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Meaning of Value of b in Hyperbola Equation

Date: 05/06/2007 at 21:01:54
From: Don 
Subject: justification for hyperbola formula

I'm teaching conic sections, and I have been unable to find a 
justification for why in a hyperbola does a^2 + b^2 = c^2.  You can 
easily justify a^2 = b^2 + c^2 in an ellipse by looking at special 
points.  But I have yet to find a comparable explanation for 
hyperbolas.  Textbooks just give you the formula and never explain 
where it comes from.   




Date: 05/07/2007 at 08:35:45
From: Doctor Fenton
Subject: Re: justification for hyperbola formula

Hi Don,

Thanks for writing to Dr. Math.  The relationship is true because
that is the DEFINITION of b.  b doesn't correspond to any geometric
feature in the specification of the hyperbola, if you are using the 
description as the points whose distances to the two foci differ by a 
given amount.  The foci are determined by the number c, and the given 
difference determines the coordinates of the vertices a, and with 
these two numbers, you can derive the equation

    x^2      y^2
    --- - --------- = 1   
    a^2   c^2 - a^2

(for a hyperbola centered at the origin, with foci (+/-c,0) and 
vertices (+/-a,0)).  Since c^2 > a^2, c^2 - a^2 > 0, there is a 
positive number b such that b^2 = c^2 - a^2, and using this clearly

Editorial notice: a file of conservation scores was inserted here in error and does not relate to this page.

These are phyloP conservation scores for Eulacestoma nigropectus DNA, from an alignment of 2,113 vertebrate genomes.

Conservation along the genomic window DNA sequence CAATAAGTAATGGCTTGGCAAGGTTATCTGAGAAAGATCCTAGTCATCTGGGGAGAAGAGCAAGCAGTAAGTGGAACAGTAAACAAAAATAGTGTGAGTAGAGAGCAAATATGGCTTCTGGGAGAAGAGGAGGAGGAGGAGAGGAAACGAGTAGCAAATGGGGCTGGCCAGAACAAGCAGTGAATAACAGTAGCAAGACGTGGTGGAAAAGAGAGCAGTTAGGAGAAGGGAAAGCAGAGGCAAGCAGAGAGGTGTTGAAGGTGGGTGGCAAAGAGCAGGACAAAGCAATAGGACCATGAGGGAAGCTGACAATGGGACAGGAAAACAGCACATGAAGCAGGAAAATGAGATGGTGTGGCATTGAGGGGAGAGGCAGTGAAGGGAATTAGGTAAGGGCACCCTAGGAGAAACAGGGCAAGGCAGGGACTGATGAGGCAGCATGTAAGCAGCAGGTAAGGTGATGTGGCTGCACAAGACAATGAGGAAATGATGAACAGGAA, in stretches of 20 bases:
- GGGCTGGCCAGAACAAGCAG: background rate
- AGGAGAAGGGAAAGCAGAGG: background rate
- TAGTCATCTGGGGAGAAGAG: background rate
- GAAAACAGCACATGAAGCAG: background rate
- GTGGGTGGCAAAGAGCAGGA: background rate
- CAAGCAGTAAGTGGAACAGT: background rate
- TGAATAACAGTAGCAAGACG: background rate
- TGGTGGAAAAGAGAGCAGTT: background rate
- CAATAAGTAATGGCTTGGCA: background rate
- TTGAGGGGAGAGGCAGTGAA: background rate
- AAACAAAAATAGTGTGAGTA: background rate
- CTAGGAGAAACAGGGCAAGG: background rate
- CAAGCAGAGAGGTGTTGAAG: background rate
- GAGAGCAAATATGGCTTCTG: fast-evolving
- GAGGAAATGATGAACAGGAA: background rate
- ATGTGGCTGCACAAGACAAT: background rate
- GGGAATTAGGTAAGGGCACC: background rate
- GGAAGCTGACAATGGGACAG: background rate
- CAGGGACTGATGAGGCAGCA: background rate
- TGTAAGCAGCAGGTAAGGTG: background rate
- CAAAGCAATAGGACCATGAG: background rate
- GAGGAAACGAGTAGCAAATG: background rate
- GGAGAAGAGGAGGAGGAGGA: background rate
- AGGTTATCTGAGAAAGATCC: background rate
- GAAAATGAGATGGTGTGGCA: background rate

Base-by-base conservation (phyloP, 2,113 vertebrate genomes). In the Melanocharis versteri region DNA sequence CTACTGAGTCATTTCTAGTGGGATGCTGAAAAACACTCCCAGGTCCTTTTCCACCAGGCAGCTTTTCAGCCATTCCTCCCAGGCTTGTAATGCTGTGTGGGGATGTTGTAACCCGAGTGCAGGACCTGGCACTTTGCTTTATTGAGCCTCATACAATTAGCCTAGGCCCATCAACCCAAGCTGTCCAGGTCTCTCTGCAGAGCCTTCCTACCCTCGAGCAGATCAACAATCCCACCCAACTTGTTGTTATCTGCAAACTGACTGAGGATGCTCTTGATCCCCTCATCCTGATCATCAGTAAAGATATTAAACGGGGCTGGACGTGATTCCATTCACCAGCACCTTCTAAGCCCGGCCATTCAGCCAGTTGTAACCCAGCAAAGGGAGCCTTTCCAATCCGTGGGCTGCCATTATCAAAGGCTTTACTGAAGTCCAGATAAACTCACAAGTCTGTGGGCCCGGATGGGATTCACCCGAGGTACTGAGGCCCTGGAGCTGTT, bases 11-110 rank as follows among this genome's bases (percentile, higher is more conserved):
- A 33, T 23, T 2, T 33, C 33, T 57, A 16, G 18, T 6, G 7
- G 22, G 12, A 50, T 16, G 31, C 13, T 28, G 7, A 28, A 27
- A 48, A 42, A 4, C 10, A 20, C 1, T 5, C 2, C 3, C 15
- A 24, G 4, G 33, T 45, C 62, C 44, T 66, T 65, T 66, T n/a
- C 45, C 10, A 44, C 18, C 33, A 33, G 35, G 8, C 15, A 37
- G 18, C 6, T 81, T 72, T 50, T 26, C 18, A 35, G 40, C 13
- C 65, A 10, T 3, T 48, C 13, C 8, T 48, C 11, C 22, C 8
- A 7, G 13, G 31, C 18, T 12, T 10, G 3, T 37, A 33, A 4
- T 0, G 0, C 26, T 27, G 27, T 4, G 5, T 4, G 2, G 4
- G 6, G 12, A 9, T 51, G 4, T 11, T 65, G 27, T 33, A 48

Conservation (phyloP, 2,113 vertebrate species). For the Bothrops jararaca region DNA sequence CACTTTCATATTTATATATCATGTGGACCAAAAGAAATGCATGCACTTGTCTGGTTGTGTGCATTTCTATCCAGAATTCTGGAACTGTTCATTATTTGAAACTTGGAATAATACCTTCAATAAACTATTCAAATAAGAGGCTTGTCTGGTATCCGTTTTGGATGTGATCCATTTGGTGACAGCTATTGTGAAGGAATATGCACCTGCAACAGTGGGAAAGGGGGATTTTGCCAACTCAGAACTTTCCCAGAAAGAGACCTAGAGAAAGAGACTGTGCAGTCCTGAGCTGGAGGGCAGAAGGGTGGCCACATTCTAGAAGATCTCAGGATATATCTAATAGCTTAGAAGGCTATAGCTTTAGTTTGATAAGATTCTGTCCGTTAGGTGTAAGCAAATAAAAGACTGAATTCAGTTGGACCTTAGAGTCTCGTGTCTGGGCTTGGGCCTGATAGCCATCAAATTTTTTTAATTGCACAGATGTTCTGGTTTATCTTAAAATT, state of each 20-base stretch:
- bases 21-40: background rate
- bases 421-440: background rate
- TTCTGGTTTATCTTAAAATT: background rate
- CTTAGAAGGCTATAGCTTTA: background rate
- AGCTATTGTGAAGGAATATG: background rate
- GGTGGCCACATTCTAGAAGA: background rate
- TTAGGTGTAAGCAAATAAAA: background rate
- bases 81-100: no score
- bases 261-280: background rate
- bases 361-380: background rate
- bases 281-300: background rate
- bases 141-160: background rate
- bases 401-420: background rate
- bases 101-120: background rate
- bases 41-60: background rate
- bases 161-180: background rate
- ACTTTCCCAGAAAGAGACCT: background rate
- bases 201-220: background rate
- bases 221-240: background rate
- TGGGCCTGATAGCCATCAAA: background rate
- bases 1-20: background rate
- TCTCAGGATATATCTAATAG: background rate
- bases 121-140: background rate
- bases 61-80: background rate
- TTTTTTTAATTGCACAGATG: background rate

simplifies the denominator of y^2 in the formula above.  The point is 
that a and c are enough information to completely determine the 
hyperbola.  No value of b is needed, and it is simply introduced to 
simplify the notation.

Actually, the ellipse is similar: the foci and vertices (or the sum of 
the distances to the foci, which determines the vertices) are all that 
is needed to define the ellipse.  It turns out that if you introduce 
the semi-minor axis b, you simplify the equation, and the quantity has 
a geometric meaning, but this was not part of the original 
specification.

The hyperbola also has asymptotes

   y   x             y   x
   - - - = 0    and  - + - = 0
   b   a             b   a

and these can be found by drawing a box with corners (+/-a,+/-b), but 
that box is not part of the original specification of the hyperbola.  
It is something you find after you have found the hyperbola.

In both cases (ellipse and hyperbola), the definition essentially
specifies a and c, and b is introduced for convenience.  However, once 
you deduce the geometric significance of b, it offers an alternative 
way of specifying the conic.  Any two of a, b, and c can be given and 
the third quantity determined.

Does that help?

- Doctor Fenton, The Math Forum
  http://mathforum.org/dr.math/ 
Associated Topics:
College Conic Sections/Circles
High School Conic Sections/Circles

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